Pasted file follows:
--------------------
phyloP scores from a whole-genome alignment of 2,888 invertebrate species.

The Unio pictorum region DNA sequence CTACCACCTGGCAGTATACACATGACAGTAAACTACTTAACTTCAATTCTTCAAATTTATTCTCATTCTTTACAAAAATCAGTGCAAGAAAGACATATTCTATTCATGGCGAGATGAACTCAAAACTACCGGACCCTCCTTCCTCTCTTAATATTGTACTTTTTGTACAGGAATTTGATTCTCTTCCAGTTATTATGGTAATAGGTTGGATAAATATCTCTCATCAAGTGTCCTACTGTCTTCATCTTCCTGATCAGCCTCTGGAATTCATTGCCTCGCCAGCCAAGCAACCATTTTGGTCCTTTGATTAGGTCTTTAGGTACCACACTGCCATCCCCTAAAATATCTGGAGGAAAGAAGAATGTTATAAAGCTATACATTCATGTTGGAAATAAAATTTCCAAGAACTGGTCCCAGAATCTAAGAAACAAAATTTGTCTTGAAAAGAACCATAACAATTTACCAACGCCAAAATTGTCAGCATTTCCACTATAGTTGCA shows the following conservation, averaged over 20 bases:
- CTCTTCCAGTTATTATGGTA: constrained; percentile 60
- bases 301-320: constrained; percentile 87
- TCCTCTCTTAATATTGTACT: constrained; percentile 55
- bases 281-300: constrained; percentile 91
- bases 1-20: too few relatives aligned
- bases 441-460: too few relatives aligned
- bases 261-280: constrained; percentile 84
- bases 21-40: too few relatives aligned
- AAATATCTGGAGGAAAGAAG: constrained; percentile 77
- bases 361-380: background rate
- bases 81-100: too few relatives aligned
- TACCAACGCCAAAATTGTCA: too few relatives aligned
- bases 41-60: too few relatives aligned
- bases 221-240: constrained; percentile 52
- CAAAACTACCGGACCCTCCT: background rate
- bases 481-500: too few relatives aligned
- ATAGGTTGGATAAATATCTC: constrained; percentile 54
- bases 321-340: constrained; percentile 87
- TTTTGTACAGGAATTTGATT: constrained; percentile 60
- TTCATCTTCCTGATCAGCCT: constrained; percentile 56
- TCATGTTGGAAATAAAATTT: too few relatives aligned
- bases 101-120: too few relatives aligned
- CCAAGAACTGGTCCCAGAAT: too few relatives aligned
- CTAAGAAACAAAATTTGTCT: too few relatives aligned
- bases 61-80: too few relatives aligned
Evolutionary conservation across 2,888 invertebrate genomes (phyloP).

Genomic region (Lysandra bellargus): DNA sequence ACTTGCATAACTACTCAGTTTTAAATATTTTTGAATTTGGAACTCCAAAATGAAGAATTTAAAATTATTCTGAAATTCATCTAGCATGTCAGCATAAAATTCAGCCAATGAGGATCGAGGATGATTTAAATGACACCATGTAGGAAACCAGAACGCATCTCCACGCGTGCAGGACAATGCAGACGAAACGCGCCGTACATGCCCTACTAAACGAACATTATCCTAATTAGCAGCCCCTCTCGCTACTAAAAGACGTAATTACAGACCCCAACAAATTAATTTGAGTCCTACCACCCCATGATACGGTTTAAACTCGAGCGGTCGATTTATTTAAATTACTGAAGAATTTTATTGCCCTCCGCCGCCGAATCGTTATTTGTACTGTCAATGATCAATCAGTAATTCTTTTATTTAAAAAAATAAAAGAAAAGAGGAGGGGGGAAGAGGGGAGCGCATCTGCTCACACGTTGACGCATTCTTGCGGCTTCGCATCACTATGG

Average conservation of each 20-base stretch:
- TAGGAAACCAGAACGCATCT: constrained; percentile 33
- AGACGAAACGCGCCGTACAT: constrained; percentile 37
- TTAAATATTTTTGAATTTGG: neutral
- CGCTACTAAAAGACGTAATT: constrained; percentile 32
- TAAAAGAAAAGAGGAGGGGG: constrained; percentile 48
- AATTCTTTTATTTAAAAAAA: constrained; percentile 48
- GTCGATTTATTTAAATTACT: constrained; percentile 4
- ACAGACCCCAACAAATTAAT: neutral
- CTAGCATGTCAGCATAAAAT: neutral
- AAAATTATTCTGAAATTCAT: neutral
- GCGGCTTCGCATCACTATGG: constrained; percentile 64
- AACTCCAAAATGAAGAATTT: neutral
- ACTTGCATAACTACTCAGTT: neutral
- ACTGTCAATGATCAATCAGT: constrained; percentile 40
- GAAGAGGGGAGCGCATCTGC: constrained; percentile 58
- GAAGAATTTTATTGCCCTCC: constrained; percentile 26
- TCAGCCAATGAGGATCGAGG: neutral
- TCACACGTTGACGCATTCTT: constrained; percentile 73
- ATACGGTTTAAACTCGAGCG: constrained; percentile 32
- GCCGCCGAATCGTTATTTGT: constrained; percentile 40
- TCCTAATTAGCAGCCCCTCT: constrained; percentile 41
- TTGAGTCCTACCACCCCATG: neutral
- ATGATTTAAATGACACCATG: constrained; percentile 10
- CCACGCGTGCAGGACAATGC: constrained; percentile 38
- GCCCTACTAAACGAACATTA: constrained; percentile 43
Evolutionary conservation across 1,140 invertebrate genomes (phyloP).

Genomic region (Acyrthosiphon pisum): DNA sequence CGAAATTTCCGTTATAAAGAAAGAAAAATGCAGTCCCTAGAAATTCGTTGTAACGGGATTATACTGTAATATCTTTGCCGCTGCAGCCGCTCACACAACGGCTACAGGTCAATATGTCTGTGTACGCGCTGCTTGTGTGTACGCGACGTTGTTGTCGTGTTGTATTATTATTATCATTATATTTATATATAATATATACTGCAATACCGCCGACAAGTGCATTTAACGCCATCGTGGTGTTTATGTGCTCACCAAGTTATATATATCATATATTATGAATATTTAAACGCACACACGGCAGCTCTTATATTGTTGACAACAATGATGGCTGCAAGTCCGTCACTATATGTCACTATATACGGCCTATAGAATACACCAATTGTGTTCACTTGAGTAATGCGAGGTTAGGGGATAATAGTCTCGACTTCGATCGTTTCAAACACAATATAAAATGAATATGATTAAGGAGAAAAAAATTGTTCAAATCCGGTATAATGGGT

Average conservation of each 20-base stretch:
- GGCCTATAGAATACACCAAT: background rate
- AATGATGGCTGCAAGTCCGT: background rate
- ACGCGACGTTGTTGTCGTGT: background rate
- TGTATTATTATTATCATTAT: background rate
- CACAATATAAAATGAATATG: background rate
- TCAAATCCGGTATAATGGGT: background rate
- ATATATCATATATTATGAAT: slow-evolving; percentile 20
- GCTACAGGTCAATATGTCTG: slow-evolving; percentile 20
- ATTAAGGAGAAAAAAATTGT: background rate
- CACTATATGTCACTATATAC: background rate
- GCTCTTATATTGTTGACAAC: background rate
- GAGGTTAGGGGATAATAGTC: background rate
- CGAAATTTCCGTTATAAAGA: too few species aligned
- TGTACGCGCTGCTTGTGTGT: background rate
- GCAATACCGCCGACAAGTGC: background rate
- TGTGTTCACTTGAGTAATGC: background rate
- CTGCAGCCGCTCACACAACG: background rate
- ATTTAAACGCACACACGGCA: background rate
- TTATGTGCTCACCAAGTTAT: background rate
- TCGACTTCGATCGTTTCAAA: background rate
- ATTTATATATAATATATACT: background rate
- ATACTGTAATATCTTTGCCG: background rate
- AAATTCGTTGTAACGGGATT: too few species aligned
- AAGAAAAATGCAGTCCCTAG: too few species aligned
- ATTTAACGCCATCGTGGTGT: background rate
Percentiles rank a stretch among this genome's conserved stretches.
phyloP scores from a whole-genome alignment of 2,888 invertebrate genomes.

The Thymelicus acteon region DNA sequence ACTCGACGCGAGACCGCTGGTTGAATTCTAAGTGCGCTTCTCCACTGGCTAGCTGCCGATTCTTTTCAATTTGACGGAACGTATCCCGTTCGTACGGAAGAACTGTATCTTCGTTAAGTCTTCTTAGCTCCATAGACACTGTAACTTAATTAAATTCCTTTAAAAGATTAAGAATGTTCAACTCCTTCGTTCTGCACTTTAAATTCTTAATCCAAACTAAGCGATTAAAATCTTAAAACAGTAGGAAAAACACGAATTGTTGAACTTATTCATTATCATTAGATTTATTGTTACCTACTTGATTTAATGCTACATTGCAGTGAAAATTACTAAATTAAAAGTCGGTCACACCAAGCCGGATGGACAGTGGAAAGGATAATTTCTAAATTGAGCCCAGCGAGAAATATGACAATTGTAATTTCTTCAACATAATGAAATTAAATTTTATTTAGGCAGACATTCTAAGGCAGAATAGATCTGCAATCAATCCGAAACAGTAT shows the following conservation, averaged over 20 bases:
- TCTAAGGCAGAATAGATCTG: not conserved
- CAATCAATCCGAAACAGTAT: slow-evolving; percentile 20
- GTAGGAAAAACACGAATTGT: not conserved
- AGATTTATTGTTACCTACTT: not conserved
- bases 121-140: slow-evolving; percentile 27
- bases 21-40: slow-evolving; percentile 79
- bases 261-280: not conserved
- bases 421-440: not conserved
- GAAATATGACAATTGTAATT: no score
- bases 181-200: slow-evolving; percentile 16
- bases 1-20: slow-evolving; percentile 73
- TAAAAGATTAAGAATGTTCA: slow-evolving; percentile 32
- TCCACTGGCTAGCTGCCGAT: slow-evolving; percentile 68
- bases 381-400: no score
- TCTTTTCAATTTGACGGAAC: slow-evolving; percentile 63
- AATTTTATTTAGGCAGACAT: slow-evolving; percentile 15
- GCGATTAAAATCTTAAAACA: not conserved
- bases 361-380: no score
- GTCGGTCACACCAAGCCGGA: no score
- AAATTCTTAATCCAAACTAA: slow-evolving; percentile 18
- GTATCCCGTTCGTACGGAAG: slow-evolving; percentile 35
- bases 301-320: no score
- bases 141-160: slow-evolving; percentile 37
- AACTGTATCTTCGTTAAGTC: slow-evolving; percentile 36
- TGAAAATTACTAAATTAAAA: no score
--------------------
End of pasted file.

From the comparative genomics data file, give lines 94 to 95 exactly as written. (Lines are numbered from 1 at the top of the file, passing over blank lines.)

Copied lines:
- bases 421-440: not conserved
- GAAATATGACAATTGTAATT: no score